A November 2 article about Peter Buffett in Toronto’s Globe and Mail by Sarah Hampson is well worth the read. Billionaire Warren Buffett’s philosophy of giving money (or not!) to his own children is an inspiring example that closely matches the approach of The Inheritance Project . Excerpts from the article:
“An award-winning musician and composer, Peter Buffett, the 53-year-old second son of Warren Buffett, . . . has an unusual relationship with money and his famous surname, which he admits “can be both a blessing and a curse.” . . . He talks about making life what you want when his has clearly been made by his famous father. Despite his family’s wealth, he doesn’t consider himself rich – not with money, anyway.
His grandfather left him $90,000 when he was 19. At 40, his father gave him enough to pay off some “equipment loans” for his music business and the mortgage on his $194,000 home in Milwaukee. He doesn’t speculate on investments. “I have never bought a share of stock.” And yet he gives away millions that were never his. His father’s long-held view on inherited wealth was that he would give his children “enough money so they would feel they can do anything but not so much that they could do nothing.” [Emphasis added.] However, he has heavily endowed their independent foundations. In 2006, he gave each of his three children a billion to pursue their own vision of philanthropy.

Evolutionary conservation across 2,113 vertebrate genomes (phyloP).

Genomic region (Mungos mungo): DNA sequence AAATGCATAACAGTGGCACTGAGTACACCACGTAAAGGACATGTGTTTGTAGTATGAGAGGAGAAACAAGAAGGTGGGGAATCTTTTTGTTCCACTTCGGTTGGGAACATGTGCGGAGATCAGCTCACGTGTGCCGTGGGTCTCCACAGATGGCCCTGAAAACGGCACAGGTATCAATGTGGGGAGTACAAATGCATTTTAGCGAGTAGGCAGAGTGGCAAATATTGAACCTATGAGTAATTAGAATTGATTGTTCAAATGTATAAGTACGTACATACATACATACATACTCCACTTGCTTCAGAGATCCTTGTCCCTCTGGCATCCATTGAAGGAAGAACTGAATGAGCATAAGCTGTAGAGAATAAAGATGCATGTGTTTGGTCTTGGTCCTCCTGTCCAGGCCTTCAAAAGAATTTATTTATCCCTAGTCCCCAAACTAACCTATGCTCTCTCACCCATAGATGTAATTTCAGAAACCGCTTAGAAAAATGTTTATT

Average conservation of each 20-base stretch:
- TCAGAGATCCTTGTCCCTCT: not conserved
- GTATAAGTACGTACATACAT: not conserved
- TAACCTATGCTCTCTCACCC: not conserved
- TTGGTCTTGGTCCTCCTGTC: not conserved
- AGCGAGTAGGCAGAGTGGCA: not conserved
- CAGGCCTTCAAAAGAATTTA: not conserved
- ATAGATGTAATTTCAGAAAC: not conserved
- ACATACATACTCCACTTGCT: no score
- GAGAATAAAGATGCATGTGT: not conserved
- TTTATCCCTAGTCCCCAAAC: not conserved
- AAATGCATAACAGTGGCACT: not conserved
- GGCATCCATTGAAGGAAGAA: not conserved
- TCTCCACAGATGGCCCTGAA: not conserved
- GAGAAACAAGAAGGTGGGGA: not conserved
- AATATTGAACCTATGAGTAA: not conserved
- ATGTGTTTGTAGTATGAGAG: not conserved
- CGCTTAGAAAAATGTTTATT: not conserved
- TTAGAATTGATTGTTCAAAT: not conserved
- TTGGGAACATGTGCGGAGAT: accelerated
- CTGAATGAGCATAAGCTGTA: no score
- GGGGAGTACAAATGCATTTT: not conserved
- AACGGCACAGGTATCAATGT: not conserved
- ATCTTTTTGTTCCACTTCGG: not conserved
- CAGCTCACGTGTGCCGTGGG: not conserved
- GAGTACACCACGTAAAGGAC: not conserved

Interestingly, the balance [Peter Buffett] enjoyed as a child is what he most reveres about his upbringing in Omaha, Neb. . . . His father, who is famously frugal, never moved from the house in Omaha and still drives himself to work. He gave his children 75 cents a week for allowance. Once, when his daughter, Susan, asked her father for a $41,000 loan to renovate her kitchen after she had a child, he refused, telling her to “go to the bank like everyone else.” But if [Peter] learned about a strong work ethic from his father, his mother taught him emotional values. “She would radiate compassion, love and acceptance,” he explains. He would walk home from the local elementary school every day for lunch and find his stay-at-home fifties-era mother, talking with other people, often less fortunate, from different parts of town. “